How well are North African countries doing in protecting digital systems from external threats?
A July 7 story in IT News Africa cites data from the second Global Cybersecurity Index for 2017 that was recently released by the International Telecommunications Union (ITU). The index measures how countries work on cybersecurity in terms of legal efforts, technical capabilities, capacity building and international partnerships.
The report gives Algeria a score of 0.432, and ranks it 68th globally. The report attributes the strength of Algeria’s effort to “officially recognized partnerships across borders” and the “sharing of secret security assets with other nation states.”
Morocco is ranked 49th globally, with a score of 0.541. It is credited with developing its own cybersecurity framework based on international standards.
Discussing these results with Maghreb News Wire on Sept. 21, senior business analyst and cybersecurity professional Bob Darvish warned against the practice of working internationally without certain defined limitations meant to protect national systems.
“You're trying to secure your systems from outside intrusion,” Darvish said. “One of the weaknesses I see is that anytime you partner your cybersecurity with another country, you're giving in to the other nation’s interests and motives.”
If a country partners with the U.S., Darvish said, they're likely to benefit from the relationship. However, other countries, he said, can be very risky partners. Darvish specifically mentioned the enormous hacking cultures rampant in China and India, and suggested that outsourcing there can cause major problems.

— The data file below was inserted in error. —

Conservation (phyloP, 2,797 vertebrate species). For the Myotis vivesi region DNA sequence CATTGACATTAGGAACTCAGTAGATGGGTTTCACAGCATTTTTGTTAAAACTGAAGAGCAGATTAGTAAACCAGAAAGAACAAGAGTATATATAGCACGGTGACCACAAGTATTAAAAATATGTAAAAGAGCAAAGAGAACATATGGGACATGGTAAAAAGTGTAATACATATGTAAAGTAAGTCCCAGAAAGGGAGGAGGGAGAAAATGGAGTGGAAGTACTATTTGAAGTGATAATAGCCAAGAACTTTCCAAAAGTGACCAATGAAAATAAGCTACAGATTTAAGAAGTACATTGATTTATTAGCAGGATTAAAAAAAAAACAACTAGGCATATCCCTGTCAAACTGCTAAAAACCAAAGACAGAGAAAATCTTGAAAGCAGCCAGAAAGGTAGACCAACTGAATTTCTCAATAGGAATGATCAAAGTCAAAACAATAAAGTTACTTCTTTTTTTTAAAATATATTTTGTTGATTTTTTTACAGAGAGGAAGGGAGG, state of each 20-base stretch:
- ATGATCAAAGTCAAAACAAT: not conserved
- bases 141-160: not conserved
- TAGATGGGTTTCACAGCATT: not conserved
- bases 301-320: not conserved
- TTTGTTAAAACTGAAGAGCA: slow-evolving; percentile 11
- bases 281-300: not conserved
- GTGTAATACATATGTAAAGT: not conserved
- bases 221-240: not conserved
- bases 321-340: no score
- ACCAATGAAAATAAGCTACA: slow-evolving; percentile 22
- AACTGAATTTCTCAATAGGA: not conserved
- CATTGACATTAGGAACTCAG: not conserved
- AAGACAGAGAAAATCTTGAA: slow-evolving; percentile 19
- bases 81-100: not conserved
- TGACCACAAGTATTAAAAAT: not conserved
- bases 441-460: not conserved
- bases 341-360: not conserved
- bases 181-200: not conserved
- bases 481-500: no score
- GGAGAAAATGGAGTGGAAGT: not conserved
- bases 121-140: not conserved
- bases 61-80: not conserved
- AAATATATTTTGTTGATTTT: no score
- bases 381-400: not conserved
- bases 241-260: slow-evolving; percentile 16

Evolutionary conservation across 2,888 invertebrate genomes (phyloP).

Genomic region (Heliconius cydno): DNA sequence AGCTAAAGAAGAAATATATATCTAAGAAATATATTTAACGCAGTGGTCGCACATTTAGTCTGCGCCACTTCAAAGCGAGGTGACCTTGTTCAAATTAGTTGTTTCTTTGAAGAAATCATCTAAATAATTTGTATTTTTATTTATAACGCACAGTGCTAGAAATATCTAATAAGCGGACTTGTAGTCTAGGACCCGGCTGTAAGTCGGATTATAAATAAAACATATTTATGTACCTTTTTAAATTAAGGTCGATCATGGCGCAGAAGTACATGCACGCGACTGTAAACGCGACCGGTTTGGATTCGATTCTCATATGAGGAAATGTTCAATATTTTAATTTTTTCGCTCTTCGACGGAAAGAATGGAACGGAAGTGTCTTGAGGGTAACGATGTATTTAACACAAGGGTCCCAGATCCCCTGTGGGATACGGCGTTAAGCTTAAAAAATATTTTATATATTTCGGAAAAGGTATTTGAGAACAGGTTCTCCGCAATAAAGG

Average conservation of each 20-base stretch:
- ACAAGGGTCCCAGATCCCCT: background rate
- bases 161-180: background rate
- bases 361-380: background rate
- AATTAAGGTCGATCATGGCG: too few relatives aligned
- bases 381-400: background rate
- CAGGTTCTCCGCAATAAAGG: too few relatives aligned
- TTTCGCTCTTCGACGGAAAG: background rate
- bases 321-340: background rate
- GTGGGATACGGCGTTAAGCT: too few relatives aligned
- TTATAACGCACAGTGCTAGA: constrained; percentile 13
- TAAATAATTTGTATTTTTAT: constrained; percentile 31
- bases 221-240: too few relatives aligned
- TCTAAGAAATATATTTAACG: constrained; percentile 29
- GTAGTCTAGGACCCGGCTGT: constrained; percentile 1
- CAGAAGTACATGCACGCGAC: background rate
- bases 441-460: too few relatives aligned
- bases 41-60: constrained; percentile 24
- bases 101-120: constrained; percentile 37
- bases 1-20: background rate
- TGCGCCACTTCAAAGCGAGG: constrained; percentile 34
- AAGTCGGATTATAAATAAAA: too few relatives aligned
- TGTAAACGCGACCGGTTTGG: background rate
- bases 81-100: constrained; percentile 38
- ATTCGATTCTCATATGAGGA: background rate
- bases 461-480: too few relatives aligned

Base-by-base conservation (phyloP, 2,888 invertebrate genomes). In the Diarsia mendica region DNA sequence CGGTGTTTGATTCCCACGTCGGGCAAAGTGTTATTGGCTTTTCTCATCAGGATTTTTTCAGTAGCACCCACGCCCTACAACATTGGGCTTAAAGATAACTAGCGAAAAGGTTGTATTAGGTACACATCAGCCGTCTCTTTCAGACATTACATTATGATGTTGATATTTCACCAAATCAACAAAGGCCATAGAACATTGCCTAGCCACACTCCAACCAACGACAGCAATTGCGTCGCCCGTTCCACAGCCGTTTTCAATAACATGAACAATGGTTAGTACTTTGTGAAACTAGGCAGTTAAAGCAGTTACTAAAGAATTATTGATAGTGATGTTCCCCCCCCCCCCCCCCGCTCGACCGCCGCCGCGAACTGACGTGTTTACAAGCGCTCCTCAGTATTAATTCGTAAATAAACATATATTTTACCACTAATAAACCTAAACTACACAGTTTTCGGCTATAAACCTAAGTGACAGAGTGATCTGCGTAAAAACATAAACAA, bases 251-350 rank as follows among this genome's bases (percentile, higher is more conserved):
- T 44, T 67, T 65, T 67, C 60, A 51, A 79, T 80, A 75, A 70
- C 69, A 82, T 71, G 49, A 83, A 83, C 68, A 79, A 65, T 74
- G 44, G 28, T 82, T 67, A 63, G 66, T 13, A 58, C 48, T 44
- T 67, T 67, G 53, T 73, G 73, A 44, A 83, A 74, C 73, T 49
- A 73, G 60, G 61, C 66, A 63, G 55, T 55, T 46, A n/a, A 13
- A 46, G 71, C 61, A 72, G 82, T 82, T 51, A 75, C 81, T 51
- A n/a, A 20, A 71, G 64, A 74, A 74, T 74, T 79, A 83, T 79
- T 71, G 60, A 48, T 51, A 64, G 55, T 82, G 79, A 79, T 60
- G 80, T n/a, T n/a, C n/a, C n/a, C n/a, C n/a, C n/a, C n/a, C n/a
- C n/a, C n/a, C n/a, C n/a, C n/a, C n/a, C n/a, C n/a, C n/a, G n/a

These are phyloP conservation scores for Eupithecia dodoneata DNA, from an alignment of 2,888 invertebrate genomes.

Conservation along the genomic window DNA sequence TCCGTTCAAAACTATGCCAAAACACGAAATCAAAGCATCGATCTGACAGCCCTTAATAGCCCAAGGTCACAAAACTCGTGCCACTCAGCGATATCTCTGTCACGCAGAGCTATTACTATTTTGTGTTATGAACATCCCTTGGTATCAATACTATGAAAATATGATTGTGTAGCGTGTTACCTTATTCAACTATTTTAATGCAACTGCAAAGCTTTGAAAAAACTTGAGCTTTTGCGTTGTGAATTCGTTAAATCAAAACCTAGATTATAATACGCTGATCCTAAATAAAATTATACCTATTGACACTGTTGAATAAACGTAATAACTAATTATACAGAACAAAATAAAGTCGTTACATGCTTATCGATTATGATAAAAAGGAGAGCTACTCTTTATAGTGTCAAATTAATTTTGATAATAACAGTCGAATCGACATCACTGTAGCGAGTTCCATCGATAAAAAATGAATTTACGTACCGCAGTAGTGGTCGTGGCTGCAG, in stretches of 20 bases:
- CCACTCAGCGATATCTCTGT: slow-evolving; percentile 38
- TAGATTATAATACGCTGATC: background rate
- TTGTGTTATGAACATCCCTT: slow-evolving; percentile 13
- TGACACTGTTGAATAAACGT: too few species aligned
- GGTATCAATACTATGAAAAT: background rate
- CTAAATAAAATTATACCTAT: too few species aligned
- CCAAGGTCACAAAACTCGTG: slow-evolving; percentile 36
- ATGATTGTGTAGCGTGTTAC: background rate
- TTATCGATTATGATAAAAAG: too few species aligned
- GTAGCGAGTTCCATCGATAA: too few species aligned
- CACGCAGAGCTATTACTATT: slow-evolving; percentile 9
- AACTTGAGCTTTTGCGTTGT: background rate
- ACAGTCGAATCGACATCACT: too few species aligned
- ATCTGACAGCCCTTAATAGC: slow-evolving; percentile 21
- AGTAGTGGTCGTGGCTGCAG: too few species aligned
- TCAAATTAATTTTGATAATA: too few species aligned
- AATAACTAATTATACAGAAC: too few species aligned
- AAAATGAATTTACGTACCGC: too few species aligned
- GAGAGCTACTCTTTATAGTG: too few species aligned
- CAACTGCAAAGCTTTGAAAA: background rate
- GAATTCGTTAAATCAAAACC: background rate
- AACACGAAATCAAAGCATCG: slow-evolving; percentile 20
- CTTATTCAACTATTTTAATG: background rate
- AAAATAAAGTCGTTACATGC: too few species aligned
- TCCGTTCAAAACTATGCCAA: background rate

In general, Darvish said, countries need to avoid outsourcing cybersecurity, especially for government offices.
“You need to hire local and loyal cybersecurity professionals,” Darvish said. “It should not be outsourced.”
In fact, Darvish said, outsourcing to nations with known hacking communities is a disturbingly common practice. Darvish made the example of how Russian KGB agents would traditionally try to infiltrate IT systems. These days, Darvish said, spies and other shady actors are likely to get hired into access that will help them to get their hands on sensitive data.
“You’re literally defeating the purpose of cybersecurity to begin with,” Darvish said, adding that IT staff in general should always be vetted to control the chances of insider threats.
In the end, a high national ranking may mean a country has made progress, but most governments still have a lot to do when it comes to battening down the hatches and keeping hackers out.